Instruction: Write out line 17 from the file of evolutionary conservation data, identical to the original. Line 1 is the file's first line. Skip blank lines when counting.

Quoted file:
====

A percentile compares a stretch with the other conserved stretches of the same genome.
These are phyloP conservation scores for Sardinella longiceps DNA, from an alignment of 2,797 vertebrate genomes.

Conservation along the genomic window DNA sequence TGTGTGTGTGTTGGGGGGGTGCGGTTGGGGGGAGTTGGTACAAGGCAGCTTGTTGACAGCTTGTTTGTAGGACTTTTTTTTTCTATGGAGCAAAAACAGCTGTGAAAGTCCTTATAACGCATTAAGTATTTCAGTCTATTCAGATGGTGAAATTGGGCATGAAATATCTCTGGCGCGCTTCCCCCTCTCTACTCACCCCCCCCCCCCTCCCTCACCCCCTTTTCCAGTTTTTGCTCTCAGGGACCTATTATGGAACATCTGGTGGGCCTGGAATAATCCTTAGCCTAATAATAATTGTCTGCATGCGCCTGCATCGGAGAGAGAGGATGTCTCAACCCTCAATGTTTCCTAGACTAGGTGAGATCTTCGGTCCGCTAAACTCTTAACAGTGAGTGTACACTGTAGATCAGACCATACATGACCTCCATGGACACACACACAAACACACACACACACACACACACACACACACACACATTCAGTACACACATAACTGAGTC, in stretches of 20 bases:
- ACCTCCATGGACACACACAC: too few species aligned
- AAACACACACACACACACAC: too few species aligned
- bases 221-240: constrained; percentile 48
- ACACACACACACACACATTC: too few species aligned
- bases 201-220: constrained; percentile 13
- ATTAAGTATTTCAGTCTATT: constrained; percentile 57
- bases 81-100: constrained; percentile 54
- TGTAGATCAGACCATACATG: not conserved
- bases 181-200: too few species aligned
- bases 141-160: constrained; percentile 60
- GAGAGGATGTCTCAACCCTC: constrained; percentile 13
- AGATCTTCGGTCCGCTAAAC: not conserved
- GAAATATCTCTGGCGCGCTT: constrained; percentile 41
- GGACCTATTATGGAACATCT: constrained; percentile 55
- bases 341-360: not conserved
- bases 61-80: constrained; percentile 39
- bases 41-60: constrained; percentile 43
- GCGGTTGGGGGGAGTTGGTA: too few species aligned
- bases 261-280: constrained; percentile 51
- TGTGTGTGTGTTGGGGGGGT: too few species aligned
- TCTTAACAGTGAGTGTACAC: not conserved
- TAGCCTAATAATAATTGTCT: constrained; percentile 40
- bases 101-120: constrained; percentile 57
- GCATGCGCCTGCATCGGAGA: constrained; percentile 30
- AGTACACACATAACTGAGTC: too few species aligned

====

- GGACCTATTATGGAACATCT: constrained; percentile 55